We won the pennant in that fabled summer. Pinocchio was a real boy! Battey struggled some in the '65 World Series but he was up against the likes of Sandy Koufax and Claude Osteen. He batted .120 in that Series which we lost in seven games. That Game 7 loss still haunts me. Los Angeles Dodgers manager Walt Alston had to adjust his pitching rotation so Koufax could observe a Jewish holiday!
Time marches on. The 1966 season was bittersweet for the Twins. We arguably did fine, finishing second in the ten-team league. Still, we weren't in a confetti-throwing mood. Many Twins had dropoffs in their stats. Battey's average was a most mortal .255. He played in just 115 games. Still he was voted to the all-star team - a testament to his well-earned reputation. We finished nine games behind the Baltimore Orioles who had acquired Frank Robinson. Robinson won the triple crown.
The 1967 season was Battey's last, as he was beginning to deal with that unfortunate thyroid condition. I remember watching the venerable catcher step up to bat looking quite burly. I wasn't aware of the health issue. The 1967 season was the absolute definition of heartbreak for us Twins fans. We were edged out for the pennant by Boston at the very end. Perhaps I developed an attitude of defeatism, due to both this and the Game 7 loss in 1965. "What's the use?"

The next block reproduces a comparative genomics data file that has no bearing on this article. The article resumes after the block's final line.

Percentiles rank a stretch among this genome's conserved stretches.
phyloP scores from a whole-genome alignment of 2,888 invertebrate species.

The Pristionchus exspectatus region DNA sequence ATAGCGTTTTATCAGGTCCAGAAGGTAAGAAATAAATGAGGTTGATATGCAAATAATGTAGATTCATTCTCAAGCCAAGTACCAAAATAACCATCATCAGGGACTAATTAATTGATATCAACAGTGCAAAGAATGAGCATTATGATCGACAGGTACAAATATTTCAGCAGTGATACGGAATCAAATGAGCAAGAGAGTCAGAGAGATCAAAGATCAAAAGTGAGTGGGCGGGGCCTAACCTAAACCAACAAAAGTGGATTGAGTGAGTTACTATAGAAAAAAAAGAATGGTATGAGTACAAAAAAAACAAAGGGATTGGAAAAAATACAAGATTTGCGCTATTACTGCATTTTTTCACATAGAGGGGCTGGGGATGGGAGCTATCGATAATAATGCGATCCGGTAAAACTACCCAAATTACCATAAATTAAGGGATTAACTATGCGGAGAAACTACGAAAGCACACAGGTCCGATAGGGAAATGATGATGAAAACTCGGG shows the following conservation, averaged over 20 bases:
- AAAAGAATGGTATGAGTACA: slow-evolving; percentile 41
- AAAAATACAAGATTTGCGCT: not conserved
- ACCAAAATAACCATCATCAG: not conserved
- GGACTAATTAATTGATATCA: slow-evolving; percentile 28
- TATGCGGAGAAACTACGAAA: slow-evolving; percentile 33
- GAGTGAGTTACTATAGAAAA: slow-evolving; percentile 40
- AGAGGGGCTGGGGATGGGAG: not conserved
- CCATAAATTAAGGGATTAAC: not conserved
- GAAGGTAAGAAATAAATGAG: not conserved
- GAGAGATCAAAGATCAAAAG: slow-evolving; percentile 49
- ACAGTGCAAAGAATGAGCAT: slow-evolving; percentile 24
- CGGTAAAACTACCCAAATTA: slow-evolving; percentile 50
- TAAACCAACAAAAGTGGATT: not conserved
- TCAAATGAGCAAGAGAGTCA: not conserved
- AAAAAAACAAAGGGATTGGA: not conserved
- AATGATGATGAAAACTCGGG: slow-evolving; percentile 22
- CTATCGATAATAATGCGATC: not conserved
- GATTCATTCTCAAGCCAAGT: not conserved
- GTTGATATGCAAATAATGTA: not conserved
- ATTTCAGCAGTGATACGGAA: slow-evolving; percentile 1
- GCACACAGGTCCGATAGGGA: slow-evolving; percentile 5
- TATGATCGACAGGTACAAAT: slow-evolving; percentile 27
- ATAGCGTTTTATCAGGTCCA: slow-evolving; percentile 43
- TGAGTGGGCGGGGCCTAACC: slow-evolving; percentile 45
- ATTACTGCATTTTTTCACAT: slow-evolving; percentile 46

Truth be told, many fans my age had an unhealthy emotional attachment to our favorite big league team. For me, this malady reached an end with the '94 big league season and the players' strike. I have never viewed baseball the same since. Lest there be any doubt, the PED scandals have pretty well wiped out my residual baseball interest.
The seasons just come and go now. No longer do I embrace Twins players in anything like the amazement I felt as an adolescent fan.
I still cherish those memories. It's true that players weren't treated as well or paid as well as they should have been, in those old days. Still, they seem mostly to have "landed on their feet" in their post-playing days.
More than a baseball player
Battey spent 12 years working in New York City as a recreation specialist with young disturbed boys. He took classes at Bethune-Cookman University and got his undergraduate degree in education. This fulfilled a promise he had made to his mother. He even coached the men's basketball team at the school! What a committed life. Compare all this to the course that Mickey Mantle's life took.